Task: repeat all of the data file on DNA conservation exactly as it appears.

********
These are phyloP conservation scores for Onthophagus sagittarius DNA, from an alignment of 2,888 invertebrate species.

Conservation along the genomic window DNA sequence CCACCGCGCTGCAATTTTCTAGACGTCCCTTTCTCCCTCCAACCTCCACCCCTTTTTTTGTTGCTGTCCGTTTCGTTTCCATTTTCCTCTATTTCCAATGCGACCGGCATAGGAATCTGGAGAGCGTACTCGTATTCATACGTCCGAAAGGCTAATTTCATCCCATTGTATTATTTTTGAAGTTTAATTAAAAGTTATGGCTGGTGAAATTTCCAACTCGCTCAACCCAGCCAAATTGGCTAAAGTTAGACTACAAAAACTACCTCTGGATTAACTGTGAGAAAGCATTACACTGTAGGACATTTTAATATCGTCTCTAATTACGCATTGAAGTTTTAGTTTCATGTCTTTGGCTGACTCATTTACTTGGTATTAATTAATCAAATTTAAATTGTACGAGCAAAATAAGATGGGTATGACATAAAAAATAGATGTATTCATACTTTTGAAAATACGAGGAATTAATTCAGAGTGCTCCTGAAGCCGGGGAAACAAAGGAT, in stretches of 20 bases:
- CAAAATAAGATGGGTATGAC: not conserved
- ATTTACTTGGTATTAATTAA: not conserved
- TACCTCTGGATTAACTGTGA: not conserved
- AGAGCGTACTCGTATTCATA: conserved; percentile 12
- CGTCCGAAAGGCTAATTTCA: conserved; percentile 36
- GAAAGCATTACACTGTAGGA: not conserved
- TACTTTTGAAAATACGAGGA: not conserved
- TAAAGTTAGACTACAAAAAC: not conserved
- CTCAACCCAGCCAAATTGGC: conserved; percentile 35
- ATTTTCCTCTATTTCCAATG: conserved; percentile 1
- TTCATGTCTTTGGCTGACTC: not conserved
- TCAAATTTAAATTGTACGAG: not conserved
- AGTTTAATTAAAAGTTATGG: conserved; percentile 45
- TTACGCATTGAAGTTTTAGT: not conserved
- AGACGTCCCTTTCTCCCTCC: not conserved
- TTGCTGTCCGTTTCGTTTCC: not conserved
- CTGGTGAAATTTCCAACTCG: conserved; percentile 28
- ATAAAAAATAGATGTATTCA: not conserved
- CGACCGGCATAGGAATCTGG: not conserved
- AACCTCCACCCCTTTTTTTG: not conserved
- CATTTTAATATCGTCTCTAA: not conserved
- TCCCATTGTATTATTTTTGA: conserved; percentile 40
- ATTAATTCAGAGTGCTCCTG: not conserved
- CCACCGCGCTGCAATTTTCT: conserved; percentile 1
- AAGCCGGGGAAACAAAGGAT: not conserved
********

These are phyloP conservation scores for Onthophagus sagittarius DNA, from an alignment of 2,888 invertebrate species.

Conservation along the genomic window DNA sequence CCACCGCGCTGCAATTTTCTAGACGTCCCTTTCTCCCTCCAACCTCCACCCCTTTTTTTGTTGCTGTCCGTTTCGTTTCCATTTTCCTCTATTTCCAATGCGACCGGCATAGGAATCTGGAGAGCGTACTCGTATTCATACGTCCGAAAGGCTAATTTCATCCCATTGTATTATTTTTGAAGTTTAATTAAAAGTTATGGCTGGTGAAATTTCCAACTCGCTCAACCCAGCCAAATTGGCTAAAGTTAGACTACAAAAACTACCTCTGGATTAACTGTGAGAAAGCATTACACTGTAGGACATTTTAATATCGTCTCTAATTACGCATTGAAGTTTTAGTTTCATGTCTTTGGCTGACTCATTTACTTGGTATTAATTAATCAAATTTAAATTGTACGAGCAAAATAAGATGGGTATGACATAAAAAATAGATGTATTCATACTTTTGAAAATACGAGGAATTAATTCAGAGTGCTCCTGAAGCCGGGGAAACAAAGGAT, in stretches of 20 bases:
- CAAAATAAGATGGGTATGAC: not conserved
- ATTTACTTGGTATTAATTAA: not conserved
- TACCTCTGGATTAACTGTGA: not conserved
- AGAGCGTACTCGTATTCATA: conserved; percentile 12
- CGTCCGAAAGGCTAATTTCA: conserved; percentile 36
- GAAAGCATTACACTGTAGGA: not conserved
- TACTTTTGAAAATACGAGGA: not conserved
- TAAAGTTAGACTACAAAAAC: not conserved
- CTCAACCCAGCCAAATTGGC: conserved; percentile 35
- ATTTTCCTCTATTTCCAATG: conserved; percentile 1
- TTCATGTCTTTGGCTGACTC: not conserved
- TCAAATTTAAATTGTACGAG: not conserved
- AGTTTAATTAAAAGTTATGG: conserved; percentile 45
- TTACGCATTGAAGTTTTAGT: not conserved
- AGACGTCCCTTTCTCCCTCC: not conserved
- TTGCTGTCCGTTTCGTTTCC: not conserved
- CTGGTGAAATTTCCAACTCG: conserved; percentile 28
- ATAAAAAATAGATGTATTCA: not conserved
- CGACCGGCATAGGAATCTGG: not conserved
- AACCTCCACCCCTTTTTTTG: not conserved
- CATTTTAATATCGTCTCTAA: not conserved
- TCCCATTGTATTATTTTTGA: conserved; percentile 40
- ATTAATTCAGAGTGCTCCTG: not conserved
- CCACCGCGCTGCAATTTTCT: conserved; percentile 1
- AAGCCGGGGAAACAAAGGAT: not conserved